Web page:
Former Atlanta Falcons linebacker Buddy Curry, center, models a football helmet as Bill Peake, a representative with Riddell, discusses the proper way to size a helmet during the Atlanta Falcons first ever Mom's Football Safety Clinic at King's Ridge Christian School Tuesday, March 18, 2014, in Alpharetta, Ga. The clinic was designed for moms who have a son/daughter playing youth football or who are thinking about playing.
Jason Getz, Associated Press
LA jury: Helmet maker not liable for player injury
- Associated Press
- March 20, 2014 - 10:32 PM
LOS ANGELES — A Los Angeles jury has decided helmet maker Riddell Inc. isn't liable for the severe brain injury of a high school football player who suffered a helmet-to-helmet hit during a game.
The Los Angeles Times reports the jury deliberated for less than 30 minutes before deciding that the Riddell Revolution helmet he was wearing could not have been expected to prevent Edward Acuna's injury. He was left partially paralyzed and brain damaged.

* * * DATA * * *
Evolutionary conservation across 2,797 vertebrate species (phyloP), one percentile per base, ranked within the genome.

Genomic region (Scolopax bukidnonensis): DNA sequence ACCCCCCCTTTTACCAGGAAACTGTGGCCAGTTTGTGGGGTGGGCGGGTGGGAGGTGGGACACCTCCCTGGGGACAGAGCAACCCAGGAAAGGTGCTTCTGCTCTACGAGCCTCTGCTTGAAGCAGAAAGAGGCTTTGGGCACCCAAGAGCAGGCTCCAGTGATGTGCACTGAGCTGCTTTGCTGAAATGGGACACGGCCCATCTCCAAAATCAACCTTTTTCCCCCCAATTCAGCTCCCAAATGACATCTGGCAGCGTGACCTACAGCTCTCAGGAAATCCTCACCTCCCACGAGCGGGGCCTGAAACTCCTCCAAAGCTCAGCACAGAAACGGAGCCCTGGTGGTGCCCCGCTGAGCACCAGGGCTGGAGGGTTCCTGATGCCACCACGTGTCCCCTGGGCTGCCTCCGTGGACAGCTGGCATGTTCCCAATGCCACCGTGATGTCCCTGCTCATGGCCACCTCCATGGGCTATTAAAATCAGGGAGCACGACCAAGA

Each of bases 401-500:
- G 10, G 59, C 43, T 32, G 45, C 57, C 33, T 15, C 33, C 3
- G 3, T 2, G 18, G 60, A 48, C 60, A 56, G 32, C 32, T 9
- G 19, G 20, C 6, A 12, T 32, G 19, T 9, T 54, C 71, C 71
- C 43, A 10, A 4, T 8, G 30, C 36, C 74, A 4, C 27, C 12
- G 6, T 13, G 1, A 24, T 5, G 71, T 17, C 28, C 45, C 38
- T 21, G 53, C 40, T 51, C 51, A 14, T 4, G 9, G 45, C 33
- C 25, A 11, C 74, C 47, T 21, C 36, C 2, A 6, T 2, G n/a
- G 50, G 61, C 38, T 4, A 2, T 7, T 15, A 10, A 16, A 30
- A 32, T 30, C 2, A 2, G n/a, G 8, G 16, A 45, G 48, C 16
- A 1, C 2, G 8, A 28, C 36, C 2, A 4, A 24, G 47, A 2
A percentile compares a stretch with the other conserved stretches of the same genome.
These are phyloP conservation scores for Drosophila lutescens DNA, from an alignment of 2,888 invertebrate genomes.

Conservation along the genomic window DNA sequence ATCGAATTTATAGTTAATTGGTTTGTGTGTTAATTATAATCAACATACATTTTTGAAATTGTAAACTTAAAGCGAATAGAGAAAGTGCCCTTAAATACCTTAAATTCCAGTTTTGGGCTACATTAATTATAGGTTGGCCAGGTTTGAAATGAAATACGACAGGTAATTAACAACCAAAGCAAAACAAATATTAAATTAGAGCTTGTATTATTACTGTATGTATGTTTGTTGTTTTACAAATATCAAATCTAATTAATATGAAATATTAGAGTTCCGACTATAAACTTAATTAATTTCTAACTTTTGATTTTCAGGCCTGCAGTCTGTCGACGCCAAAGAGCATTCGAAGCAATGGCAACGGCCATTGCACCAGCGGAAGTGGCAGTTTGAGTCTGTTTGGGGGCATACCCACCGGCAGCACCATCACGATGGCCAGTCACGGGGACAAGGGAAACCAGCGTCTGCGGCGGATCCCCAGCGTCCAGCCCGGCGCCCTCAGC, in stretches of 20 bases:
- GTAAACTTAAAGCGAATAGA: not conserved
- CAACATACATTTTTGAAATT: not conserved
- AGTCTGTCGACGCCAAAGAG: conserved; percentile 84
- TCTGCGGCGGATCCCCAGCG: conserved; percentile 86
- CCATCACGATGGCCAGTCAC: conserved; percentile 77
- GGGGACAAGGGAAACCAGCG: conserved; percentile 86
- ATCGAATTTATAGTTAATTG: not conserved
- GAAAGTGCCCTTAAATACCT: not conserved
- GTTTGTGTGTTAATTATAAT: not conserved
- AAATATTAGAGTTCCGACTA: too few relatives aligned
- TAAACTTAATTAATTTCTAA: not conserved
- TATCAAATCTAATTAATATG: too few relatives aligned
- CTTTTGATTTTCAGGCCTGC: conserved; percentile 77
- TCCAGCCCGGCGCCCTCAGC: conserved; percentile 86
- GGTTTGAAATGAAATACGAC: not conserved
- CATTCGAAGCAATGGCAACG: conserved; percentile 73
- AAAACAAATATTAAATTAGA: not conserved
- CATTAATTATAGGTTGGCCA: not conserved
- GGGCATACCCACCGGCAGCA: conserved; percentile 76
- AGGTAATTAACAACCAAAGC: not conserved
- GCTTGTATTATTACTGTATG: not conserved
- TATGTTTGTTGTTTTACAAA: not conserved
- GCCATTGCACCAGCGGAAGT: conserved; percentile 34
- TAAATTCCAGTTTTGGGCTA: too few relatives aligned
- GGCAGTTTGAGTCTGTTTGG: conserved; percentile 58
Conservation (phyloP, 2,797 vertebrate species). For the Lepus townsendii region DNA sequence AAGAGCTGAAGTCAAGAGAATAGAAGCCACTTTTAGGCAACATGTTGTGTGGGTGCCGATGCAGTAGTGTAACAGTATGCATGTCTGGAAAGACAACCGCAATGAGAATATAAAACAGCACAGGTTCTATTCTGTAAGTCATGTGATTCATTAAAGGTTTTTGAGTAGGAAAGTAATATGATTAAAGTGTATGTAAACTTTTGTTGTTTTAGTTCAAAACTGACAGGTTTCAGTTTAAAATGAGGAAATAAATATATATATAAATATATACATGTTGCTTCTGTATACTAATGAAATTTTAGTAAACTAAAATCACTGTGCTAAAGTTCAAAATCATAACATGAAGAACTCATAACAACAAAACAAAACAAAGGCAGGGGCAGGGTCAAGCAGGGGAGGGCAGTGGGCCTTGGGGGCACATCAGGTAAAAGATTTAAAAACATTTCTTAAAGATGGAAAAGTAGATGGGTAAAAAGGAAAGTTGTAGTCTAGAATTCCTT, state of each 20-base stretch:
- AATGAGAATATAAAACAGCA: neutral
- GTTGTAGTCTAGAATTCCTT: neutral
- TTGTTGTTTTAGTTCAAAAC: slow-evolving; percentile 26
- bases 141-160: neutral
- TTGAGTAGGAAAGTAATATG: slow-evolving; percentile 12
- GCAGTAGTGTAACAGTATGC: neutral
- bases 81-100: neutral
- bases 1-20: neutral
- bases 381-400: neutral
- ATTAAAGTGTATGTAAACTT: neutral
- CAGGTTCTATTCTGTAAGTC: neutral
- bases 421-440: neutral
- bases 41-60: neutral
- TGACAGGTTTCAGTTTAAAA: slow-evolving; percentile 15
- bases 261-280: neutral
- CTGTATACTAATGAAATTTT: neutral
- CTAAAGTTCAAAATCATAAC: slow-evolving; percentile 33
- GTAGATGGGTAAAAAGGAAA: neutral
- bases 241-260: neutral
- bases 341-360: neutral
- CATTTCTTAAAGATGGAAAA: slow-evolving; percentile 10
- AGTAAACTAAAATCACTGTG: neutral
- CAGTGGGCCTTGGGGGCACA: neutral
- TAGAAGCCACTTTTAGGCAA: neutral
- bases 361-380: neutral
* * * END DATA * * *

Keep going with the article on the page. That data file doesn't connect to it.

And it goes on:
Acuna was 17 when was hit on the field while playing for Garey High in Pomona four years ago.
His attorneys argued that the technology exists to make better helmets that might have helped him.
Illinois-based Riddell is also being sued by four NFL players who claim the company helped the league hide information about brain injuries.
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